On Player/Coach Balance

In the past, I’ve shared thoughts on work/life balance. Contrary to my opinions in that piece, I believe there is a balance to be struck between player and coach. In a startup, everyone has to be a producer. Too much management impedes progress. The coach’s job is to communicate a clear vision and the incremental steps and expectations to realize it. Outside of that, coaches are an opportunity cost. That’s why having the right team is critical. Scale necessitates increasingly complex org structures. Startups are crippled by them.

I find playing and coaching equally gratifying. As a coach, you relish in the success of the team. As a player, that success is more direct. In my player world, the successes are in learning. Despite being a mediocre developer, I love to code. Designing and building applications is intoxicating. It’s creative, complex, and incredibly stimulating. The muscle you build for learning new paradigms, languages, and frameworks is a superpower. You learn how to learn. Over time, you start thinking about everything from first principles.

It’s easy for me to get lost in solving technical problems at the expense of my role as a coach. This week, I ported a couple of internal applications to Azure – building virtual network infrastructure, configuring app services, implementing deployment pipelines, and securing it all. It’s tough to switch hats from player to coach with this type of work, let alone maintain a balance between the two. But it’s absolutely necessary.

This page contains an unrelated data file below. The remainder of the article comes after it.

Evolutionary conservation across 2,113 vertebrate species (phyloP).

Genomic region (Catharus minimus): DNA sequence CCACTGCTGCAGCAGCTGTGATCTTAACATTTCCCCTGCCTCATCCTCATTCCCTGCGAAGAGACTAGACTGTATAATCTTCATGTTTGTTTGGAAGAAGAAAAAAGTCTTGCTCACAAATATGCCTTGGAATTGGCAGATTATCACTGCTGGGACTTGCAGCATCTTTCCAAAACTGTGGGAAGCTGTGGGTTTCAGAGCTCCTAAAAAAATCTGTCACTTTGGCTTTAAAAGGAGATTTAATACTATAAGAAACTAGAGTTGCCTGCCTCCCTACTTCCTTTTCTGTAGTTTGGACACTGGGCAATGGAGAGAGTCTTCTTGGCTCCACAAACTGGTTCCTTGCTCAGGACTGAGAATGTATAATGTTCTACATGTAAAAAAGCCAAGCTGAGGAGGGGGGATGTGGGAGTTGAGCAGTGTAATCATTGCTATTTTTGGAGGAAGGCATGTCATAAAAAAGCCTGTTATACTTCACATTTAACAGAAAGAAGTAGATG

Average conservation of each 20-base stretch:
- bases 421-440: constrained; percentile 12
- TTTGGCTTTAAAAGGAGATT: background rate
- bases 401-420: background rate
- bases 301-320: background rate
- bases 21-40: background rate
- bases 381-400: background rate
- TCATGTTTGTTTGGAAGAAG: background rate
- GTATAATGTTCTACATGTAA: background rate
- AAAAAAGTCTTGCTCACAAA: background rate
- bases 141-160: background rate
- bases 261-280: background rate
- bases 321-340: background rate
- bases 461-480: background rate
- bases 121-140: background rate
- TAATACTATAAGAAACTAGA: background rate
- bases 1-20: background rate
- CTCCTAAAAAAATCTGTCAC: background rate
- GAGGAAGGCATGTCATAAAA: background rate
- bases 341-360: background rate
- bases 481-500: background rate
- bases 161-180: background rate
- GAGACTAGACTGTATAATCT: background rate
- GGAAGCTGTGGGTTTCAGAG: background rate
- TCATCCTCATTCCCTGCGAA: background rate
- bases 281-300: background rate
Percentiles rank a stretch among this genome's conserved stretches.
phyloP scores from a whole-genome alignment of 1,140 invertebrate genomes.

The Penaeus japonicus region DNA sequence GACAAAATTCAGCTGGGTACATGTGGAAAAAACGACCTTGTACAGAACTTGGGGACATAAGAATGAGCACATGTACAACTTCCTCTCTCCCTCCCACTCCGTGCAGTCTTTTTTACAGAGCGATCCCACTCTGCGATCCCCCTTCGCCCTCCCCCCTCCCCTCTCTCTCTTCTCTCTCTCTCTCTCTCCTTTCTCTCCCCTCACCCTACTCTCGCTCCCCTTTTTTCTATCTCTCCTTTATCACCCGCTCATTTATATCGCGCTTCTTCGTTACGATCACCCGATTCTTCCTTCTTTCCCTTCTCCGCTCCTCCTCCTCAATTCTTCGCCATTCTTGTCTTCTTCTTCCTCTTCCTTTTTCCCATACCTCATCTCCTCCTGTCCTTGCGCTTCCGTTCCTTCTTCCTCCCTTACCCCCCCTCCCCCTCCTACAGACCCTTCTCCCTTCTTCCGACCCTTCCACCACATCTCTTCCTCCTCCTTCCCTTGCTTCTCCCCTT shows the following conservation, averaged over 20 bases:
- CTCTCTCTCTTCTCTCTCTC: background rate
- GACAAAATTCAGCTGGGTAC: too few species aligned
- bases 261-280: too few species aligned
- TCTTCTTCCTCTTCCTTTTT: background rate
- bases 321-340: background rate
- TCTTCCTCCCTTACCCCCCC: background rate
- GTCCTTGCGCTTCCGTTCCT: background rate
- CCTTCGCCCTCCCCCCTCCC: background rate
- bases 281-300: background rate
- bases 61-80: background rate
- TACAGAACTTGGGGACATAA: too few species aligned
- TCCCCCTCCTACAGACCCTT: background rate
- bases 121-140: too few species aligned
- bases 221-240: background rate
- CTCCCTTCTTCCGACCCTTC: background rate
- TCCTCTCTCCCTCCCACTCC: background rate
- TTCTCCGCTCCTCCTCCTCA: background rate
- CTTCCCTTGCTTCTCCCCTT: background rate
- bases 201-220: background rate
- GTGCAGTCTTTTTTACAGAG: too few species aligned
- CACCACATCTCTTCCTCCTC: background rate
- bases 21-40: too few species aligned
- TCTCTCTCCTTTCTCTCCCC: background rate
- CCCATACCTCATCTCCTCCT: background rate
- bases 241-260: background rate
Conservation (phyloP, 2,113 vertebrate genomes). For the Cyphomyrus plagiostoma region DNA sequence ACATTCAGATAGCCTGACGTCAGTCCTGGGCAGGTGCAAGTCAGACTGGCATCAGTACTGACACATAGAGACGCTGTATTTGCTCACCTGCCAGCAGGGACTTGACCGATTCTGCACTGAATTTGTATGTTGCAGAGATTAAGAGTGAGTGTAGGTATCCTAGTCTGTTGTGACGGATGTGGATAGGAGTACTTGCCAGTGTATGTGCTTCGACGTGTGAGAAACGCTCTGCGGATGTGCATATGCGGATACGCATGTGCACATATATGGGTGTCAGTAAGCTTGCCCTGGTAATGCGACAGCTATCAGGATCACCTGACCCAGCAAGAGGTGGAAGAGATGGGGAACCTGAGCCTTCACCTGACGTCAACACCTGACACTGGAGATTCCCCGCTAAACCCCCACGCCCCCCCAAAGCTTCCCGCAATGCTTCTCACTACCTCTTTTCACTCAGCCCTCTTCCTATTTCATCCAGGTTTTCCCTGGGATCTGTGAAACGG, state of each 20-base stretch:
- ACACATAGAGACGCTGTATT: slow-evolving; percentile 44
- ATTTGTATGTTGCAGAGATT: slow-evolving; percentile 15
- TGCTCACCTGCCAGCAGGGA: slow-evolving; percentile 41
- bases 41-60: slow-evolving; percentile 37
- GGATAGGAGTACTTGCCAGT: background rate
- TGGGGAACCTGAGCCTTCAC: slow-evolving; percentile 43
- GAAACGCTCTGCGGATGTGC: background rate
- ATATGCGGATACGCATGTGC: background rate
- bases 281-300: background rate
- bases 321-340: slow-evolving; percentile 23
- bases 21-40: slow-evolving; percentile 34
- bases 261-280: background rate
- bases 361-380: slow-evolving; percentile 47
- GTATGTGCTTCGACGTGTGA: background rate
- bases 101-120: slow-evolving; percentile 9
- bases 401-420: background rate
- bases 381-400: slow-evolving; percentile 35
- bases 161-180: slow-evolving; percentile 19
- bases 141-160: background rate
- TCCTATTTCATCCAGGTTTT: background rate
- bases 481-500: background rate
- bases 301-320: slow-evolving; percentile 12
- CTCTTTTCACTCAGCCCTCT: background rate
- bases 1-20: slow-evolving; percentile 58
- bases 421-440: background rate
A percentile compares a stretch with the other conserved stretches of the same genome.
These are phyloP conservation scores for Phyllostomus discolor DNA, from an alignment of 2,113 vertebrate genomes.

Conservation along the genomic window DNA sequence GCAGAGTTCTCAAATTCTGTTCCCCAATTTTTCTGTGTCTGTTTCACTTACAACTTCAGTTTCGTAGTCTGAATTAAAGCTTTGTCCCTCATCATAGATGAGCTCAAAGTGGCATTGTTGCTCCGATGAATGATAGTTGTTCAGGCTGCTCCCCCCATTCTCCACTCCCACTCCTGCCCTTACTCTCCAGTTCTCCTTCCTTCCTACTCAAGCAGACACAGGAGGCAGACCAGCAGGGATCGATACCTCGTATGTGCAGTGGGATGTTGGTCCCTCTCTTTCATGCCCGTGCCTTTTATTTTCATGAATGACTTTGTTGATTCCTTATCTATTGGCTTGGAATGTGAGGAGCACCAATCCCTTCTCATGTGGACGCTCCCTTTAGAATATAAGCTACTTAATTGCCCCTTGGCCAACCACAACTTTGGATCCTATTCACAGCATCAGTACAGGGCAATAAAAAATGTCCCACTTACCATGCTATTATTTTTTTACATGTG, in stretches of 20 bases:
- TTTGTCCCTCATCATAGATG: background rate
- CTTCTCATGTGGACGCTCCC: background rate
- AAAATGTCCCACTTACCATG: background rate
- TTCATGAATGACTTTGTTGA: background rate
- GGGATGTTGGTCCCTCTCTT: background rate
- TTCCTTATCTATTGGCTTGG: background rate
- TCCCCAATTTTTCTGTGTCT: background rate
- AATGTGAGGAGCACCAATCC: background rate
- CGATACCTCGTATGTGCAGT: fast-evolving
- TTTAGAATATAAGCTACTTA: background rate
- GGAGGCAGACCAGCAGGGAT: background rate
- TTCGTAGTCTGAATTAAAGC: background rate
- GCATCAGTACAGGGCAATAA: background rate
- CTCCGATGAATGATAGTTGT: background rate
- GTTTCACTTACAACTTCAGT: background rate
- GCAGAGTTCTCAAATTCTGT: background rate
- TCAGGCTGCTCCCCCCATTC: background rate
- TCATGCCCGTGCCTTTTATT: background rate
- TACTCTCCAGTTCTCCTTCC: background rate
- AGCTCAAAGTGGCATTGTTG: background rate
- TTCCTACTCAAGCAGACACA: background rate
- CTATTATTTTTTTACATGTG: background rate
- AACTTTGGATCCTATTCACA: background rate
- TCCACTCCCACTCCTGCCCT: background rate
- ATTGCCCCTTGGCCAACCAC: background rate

What I always revert to is value provision. Start with customers and work backward. I constantly ask the question: Is the work I am doing at any given time positioning Liberty Supply to provide the most value to customers? The answer to this question is the best proxy to achieve player/coach balance.

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